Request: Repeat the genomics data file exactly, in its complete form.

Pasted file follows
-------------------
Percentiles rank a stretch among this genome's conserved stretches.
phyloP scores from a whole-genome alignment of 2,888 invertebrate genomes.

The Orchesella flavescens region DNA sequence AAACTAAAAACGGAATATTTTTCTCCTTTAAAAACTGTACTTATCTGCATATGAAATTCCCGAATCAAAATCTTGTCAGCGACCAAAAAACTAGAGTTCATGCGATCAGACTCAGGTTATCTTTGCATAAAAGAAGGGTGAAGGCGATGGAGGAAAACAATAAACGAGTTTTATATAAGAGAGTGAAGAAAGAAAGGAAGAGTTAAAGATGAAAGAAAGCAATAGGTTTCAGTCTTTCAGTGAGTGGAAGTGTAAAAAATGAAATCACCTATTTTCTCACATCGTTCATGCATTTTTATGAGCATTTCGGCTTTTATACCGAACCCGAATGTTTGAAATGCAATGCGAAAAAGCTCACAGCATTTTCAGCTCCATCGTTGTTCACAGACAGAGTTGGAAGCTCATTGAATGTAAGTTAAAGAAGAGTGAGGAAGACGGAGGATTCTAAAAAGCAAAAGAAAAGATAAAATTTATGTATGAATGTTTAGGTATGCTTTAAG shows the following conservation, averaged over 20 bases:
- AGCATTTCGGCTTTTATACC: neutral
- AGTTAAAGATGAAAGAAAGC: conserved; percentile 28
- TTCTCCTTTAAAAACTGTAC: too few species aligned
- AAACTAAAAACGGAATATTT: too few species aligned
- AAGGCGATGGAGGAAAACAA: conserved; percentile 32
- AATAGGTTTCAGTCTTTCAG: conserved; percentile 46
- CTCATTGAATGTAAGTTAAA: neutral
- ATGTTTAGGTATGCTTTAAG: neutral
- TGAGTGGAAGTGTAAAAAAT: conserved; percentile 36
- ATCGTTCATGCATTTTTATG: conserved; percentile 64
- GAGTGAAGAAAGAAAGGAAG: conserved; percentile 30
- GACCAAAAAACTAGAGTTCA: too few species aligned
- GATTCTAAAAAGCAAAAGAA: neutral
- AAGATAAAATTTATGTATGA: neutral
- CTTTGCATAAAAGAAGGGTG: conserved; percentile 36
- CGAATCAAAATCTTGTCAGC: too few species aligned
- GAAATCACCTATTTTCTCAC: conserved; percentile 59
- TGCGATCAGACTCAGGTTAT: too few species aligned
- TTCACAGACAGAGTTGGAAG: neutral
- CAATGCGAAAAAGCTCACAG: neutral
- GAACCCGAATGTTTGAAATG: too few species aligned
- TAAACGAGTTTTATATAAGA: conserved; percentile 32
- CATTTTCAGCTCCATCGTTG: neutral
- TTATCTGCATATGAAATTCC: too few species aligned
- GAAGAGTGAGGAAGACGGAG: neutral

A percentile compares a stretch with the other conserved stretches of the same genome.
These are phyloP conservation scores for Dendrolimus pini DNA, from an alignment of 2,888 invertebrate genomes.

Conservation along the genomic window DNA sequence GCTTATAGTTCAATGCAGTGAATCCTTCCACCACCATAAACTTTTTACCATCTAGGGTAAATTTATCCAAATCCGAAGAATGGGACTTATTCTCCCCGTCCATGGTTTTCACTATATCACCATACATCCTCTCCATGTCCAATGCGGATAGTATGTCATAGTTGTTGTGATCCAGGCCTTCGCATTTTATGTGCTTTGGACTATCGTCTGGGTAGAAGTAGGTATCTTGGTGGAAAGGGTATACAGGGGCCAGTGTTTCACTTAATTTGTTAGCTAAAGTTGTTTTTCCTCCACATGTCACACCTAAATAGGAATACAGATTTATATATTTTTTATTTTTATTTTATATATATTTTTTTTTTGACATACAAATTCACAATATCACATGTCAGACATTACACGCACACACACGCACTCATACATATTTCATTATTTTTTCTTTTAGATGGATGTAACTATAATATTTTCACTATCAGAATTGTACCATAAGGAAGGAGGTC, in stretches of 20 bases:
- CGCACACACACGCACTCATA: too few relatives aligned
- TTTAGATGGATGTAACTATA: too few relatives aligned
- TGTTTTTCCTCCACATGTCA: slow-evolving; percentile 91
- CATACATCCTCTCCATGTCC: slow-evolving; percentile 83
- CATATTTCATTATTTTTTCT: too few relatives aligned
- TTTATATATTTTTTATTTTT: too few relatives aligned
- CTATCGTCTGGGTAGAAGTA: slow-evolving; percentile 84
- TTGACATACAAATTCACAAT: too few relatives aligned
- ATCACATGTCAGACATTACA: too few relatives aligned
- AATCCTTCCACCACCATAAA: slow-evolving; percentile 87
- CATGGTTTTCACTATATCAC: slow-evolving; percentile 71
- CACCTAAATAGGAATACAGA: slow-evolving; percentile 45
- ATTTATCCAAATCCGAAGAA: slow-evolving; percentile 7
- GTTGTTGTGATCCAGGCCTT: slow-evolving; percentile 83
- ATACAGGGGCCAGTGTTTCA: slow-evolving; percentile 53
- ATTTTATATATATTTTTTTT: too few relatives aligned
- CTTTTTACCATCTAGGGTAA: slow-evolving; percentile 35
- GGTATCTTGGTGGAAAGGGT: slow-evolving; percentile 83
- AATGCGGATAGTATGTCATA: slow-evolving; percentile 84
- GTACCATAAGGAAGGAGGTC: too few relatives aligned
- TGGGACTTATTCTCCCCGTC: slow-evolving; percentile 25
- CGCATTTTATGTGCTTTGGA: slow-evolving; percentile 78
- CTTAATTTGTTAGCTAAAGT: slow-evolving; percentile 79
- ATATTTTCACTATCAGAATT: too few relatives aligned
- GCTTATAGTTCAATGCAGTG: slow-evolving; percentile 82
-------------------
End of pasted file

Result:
Percentiles rank a stretch among this genome's conserved stretches.
phyloP scores from a whole-genome alignment of 2,888 invertebrate genomes.

The Orchesella flavescens region DNA sequence AAACTAAAAACGGAATATTTTTCTCCTTTAAAAACTGTACTTATCTGCATATGAAATTCCCGAATCAAAATCTTGTCAGCGACCAAAAAACTAGAGTTCATGCGATCAGACTCAGGTTATCTTTGCATAAAAGAAGGGTGAAGGCGATGGAGGAAAACAATAAACGAGTTTTATATAAGAGAGTGAAGAAAGAAAGGAAGAGTTAAAGATGAAAGAAAGCAATAGGTTTCAGTCTTTCAGTGAGTGGAAGTGTAAAAAATGAAATCACCTATTTTCTCACATCGTTCATGCATTTTTATGAGCATTTCGGCTTTTATACCGAACCCGAATGTTTGAAATGCAATGCGAAAAAGCTCACAGCATTTTCAGCTCCATCGTTGTTCACAGACAGAGTTGGAAGCTCATTGAATGTAAGTTAAAGAAGAGTGAGGAAGACGGAGGATTCTAAAAAGCAAAAGAAAAGATAAAATTTATGTATGAATGTTTAGGTATGCTTTAAG shows the following conservation, averaged over 20 bases:
- AGCATTTCGGCTTTTATACC: neutral
- AGTTAAAGATGAAAGAAAGC: conserved; percentile 28
- TTCTCCTTTAAAAACTGTAC: too few species aligned
- AAACTAAAAACGGAATATTT: too few species aligned
- AAGGCGATGGAGGAAAACAA: conserved; percentile 32
- AATAGGTTTCAGTCTTTCAG: conserved; percentile 46
- CTCATTGAATGTAAGTTAAA: neutral
- ATGTTTAGGTATGCTTTAAG: neutral
- TGAGTGGAAGTGTAAAAAAT: conserved; percentile 36
- ATCGTTCATGCATTTTTATG: conserved; percentile 64
- GAGTGAAGAAAGAAAGGAAG: conserved; percentile 30
- GACCAAAAAACTAGAGTTCA: too few species aligned
- GATTCTAAAAAGCAAAAGAA: neutral
- AAGATAAAATTTATGTATGA: neutral
- CTTTGCATAAAAGAAGGGTG: conserved; percentile 36
- CGAATCAAAATCTTGTCAGC: too few species aligned
- GAAATCACCTATTTTCTCAC: conserved; percentile 59
- TGCGATCAGACTCAGGTTAT: too few species aligned
- TTCACAGACAGAGTTGGAAG: neutral
- CAATGCGAAAAAGCTCACAG: neutral
- GAACCCGAATGTTTGAAATG: too few species aligned
- TAAACGAGTTTTATATAAGA: conserved; percentile 32
- CATTTTCAGCTCCATCGTTG: neutral
- TTATCTGCATATGAAATTCC: too few species aligned
- GAAGAGTGAGGAAGACGGAG: neutral

A percentile compares a stretch with the other conserved stretches of the same genome.
These are phyloP conservation scores for Dendrolimus pini DNA, from an alignment of 2,888 invertebrate genomes.

Conservation along the genomic window DNA sequence GCTTATAGTTCAATGCAGTGAATCCTTCCACCACCATAAACTTTTTACCATCTAGGGTAAATTTATCCAAATCCGAAGAATGGGACTTATTCTCCCCGTCCATGGTTTTCACTATATCACCATACATCCTCTCCATGTCCAATGCGGATAGTATGTCATAGTTGTTGTGATCCAGGCCTTCGCATTTTATGTGCTTTGGACTATCGTCTGGGTAGAAGTAGGTATCTTGGTGGAAAGGGTATACAGGGGCCAGTGTTTCACTTAATTTGTTAGCTAAAGTTGTTTTTCCTCCACATGTCACACCTAAATAGGAATACAGATTTATATATTTTTTATTTTTATTTTATATATATTTTTTTTTTGACATACAAATTCACAATATCACATGTCAGACATTACACGCACACACACGCACTCATACATATTTCATTATTTTTTCTTTTAGATGGATGTAACTATAATATTTTCACTATCAGAATTGTACCATAAGGAAGGAGGTC, in stretches of 20 bases:
- CGCACACACACGCACTCATA: too few relatives aligned
- TTTAGATGGATGTAACTATA: too few relatives aligned
- TGTTTTTCCTCCACATGTCA: slow-evolving; percentile 91
- CATACATCCTCTCCATGTCC: slow-evolving; percentile 83
- CATATTTCATTATTTTTTCT: too few relatives aligned
- TTTATATATTTTTTATTTTT: too few relatives aligned
- CTATCGTCTGGGTAGAAGTA: slow-evolving; percentile 84
- TTGACATACAAATTCACAAT: too few relatives aligned
- ATCACATGTCAGACATTACA: too few relatives aligned
- AATCCTTCCACCACCATAAA: slow-evolving; percentile 87
- CATGGTTTTCACTATATCAC: slow-evolving; percentile 71
- CACCTAAATAGGAATACAGA: slow-evolving; percentile 45
- ATTTATCCAAATCCGAAGAA: slow-evolving; percentile 7
- GTTGTTGTGATCCAGGCCTT: slow-evolving; percentile 83
- ATACAGGGGCCAGTGTTTCA: slow-evolving; percentile 53
- ATTTTATATATATTTTTTTT: too few relatives aligned
- CTTTTTACCATCTAGGGTAA: slow-evolving; percentile 35
- GGTATCTTGGTGGAAAGGGT: slow-evolving; percentile 83
- AATGCGGATAGTATGTCATA: slow-evolving; percentile 84
- GTACCATAAGGAAGGAGGTC: too few relatives aligned
- TGGGACTTATTCTCCCCGTC: slow-evolving; percentile 25
- CGCATTTTATGTGCTTTGGA: slow-evolving; percentile 78
- CTTAATTTGTTAGCTAAAGT: slow-evolving; percentile 79
- ATATTTTCACTATCAGAATT: too few relatives aligned
- GCTTATAGTTCAATGCAGTG: slow-evolving; percentile 82